A Disability Services Officer, responsible for providing support to residents with intellectual and physical disabilities, has been convicted of breaching safety laws following a “serious departure” from the requirements of her role as a carer after a resident with epilepsy and limited communication skills received serious burns from bathing in very hot water in a bath run by the employee.
The employee was employed as a Disability Services Officer, and was responsible for providing residential support to residents with intellectual and physical disabilities who lived full time at the residence.
A resident, with epilepsy and limited communication skills, received serious burns to over 30 per cent of her skin as a result of bathing in very hot water which the employee had run in a bath for the resident to bathe in. The resident was hospitalised and eventually endured a number of painful skin graft operations.
The employer had a specific work instruction in place that all employees were required to follow in relation to bathing residents which included an instruction that the employee was to not allow a resident to get into a bath before adjusting the water temperature. Further, the employer kept a Personal Profile document relating to the resident which stated that water temperature must be closely monitored to avoid burning. The employee was aware of these documents.
The employee was prosecuted for breaching the now repealed South Australian Occupational Health, Safety and Welfare Act 1986 (SA) (OHSW Act) for failing to “take reasonable care to avoid adversely affecting the health or safety of another person through an act or omission at work”.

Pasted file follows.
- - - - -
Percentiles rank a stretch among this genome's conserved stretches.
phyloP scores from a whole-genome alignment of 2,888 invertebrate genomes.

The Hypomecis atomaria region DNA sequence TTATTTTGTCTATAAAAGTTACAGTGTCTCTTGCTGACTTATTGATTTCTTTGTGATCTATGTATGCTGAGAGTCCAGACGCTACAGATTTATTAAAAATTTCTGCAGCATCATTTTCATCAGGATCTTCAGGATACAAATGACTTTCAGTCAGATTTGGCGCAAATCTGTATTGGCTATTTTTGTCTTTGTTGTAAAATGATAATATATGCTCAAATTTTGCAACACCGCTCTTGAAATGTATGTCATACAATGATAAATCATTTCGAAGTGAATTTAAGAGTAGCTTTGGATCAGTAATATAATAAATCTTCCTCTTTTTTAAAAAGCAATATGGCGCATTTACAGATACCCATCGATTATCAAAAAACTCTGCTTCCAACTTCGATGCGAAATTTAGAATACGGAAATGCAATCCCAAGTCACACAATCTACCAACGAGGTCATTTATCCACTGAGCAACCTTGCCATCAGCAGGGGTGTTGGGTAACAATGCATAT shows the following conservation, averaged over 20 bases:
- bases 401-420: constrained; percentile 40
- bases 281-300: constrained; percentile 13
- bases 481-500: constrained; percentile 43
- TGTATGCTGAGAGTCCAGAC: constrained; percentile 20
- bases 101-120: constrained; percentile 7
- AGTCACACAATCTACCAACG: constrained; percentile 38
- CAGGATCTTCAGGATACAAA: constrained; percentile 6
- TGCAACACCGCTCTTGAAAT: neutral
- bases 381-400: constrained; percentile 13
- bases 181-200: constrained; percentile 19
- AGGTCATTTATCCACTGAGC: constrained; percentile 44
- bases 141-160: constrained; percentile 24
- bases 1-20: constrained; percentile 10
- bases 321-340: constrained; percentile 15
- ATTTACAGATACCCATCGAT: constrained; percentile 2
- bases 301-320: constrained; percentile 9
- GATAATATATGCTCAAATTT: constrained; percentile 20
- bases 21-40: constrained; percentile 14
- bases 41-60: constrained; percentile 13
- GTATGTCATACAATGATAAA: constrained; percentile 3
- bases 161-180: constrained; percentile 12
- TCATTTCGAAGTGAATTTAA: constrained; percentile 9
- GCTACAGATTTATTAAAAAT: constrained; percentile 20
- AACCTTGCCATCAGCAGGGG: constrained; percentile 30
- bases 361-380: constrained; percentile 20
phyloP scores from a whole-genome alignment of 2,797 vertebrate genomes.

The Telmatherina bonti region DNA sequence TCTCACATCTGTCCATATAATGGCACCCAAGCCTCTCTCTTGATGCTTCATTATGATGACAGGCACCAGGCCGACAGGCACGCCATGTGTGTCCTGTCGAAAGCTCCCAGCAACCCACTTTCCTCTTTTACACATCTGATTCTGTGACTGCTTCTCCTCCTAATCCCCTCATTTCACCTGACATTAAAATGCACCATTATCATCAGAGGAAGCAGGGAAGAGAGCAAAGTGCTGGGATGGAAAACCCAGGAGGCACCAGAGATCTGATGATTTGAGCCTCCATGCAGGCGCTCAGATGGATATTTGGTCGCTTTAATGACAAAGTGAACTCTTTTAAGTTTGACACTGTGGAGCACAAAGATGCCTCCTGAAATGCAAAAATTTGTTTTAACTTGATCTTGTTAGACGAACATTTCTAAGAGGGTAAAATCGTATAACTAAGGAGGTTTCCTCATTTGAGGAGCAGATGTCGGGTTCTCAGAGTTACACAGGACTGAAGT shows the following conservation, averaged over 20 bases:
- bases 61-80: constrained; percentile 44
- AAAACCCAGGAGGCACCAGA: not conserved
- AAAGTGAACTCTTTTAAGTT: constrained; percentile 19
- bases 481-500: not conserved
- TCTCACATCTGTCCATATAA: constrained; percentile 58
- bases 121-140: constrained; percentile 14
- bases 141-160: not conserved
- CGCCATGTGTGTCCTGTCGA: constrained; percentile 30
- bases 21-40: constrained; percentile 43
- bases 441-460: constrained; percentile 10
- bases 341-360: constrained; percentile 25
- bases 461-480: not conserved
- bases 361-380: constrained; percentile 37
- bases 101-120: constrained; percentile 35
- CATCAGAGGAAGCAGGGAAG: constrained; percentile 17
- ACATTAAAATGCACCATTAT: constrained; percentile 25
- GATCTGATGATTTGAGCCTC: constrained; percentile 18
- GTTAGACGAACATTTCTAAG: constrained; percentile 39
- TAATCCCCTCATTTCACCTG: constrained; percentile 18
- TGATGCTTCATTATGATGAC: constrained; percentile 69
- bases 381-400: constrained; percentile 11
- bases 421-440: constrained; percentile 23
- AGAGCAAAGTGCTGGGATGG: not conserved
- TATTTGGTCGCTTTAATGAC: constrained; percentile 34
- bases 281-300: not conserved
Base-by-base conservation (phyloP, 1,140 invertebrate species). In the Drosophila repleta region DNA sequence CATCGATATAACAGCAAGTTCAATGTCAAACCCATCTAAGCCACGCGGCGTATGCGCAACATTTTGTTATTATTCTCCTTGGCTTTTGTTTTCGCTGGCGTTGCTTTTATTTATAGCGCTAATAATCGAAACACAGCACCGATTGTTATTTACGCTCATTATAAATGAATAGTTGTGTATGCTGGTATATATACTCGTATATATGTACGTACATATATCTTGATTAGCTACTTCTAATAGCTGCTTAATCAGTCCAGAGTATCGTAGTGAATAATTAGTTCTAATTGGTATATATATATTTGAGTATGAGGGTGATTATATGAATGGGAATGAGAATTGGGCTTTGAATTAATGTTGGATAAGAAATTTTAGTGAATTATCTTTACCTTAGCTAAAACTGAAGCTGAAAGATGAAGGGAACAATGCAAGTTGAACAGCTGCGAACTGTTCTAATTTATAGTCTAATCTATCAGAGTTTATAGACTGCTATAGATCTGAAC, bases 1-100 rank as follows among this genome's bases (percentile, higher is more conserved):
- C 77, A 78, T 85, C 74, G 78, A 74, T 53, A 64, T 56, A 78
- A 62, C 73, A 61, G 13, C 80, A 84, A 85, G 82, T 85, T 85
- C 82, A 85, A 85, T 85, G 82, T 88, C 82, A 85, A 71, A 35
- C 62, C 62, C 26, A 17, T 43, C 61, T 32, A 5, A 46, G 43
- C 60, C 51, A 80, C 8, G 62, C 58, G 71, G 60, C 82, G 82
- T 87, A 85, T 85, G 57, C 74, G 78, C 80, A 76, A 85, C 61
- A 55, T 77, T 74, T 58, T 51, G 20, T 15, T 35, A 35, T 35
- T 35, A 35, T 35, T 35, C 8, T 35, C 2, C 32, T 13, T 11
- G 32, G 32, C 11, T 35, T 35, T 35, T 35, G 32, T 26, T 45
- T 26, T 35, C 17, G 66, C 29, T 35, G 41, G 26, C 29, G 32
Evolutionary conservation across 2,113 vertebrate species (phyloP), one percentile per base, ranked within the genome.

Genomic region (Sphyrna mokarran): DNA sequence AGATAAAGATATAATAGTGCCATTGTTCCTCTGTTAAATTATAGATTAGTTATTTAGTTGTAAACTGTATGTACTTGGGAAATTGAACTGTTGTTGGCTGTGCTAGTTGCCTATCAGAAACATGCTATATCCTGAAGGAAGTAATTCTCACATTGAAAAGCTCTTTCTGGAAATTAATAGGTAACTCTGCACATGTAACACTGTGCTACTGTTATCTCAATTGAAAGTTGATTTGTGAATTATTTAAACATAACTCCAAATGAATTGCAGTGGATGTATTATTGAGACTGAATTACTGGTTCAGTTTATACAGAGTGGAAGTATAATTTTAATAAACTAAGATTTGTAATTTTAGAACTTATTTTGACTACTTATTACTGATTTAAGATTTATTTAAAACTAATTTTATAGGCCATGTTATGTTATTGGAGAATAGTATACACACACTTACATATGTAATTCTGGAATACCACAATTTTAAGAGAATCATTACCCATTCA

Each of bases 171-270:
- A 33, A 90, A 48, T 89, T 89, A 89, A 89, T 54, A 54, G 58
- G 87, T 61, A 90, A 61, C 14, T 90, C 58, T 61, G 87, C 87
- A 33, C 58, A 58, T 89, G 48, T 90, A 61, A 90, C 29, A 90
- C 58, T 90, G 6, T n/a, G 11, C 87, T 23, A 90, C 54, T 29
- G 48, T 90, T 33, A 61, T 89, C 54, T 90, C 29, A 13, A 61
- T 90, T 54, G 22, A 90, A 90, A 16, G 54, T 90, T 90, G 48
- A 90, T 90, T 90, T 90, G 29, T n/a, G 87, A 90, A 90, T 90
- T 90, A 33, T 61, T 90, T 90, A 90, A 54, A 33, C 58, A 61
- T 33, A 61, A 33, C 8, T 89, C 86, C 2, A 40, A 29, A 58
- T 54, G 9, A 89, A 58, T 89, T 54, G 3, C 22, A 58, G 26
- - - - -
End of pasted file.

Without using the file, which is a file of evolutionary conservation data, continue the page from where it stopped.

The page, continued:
The Court found that the employee breached the OHS Act because:
- the employee had completely failed in a very basic task of checking the temperature of the bathwater that the employee had prepared for the resident; and
- the employee’s actions were a “serious departure” from what was required of her in her role as a carer for residents with intellectual and physical disabilities.
The employee was fined $6,300, after being given a 30 per cent discount for an early guilty plea and contrition shown for the offence. Also, a criminal conviction against the employee was recorded.
Lesson for Employers
Although to date the employer has not been prosecuted directly for the employee’s actions the case raises a number of work, health and safety issues employers must be aware of. Significantly, it highlights that work, health and safety liability applies to risks arising to residents themselves not just workers.Therefore, employers may be:
- exposed to liability for breaches of work, health and safety legislation arising out of incidents that occur directly with residents;
- subject to WorkCover bringing a prosecution against them as a result of the incident; and
- exposed to a criminal conviction and monetary penalty as a result of any Workcover prosecution before the Courts.